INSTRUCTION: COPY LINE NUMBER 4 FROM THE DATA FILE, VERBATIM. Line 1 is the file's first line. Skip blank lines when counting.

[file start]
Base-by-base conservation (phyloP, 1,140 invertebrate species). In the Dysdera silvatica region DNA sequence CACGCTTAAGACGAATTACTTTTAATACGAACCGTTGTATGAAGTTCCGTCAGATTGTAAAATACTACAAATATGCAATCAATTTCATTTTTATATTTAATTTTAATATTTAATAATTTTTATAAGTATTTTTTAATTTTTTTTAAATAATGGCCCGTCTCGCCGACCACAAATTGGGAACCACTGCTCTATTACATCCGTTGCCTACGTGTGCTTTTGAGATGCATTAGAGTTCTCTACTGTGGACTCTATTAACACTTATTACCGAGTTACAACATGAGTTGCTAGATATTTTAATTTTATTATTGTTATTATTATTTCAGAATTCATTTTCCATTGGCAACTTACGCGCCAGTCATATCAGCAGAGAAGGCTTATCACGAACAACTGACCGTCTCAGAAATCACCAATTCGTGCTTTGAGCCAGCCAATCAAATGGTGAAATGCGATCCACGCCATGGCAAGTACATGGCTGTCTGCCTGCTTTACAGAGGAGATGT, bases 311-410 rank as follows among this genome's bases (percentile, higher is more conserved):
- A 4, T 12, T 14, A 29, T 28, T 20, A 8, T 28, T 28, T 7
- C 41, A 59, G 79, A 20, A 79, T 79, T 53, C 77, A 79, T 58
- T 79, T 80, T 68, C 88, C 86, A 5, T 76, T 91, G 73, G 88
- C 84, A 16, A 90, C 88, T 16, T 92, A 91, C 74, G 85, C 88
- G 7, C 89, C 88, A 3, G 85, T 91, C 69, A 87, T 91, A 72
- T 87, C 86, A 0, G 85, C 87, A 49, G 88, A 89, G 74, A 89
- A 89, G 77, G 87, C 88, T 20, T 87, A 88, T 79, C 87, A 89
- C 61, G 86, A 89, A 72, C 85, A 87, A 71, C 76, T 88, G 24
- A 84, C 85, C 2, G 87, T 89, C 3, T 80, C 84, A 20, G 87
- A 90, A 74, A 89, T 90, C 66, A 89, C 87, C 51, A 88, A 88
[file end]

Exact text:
- T 79, T 80, T 68, C 88, C 86, A 5, T 76, T 91, G 73, G 88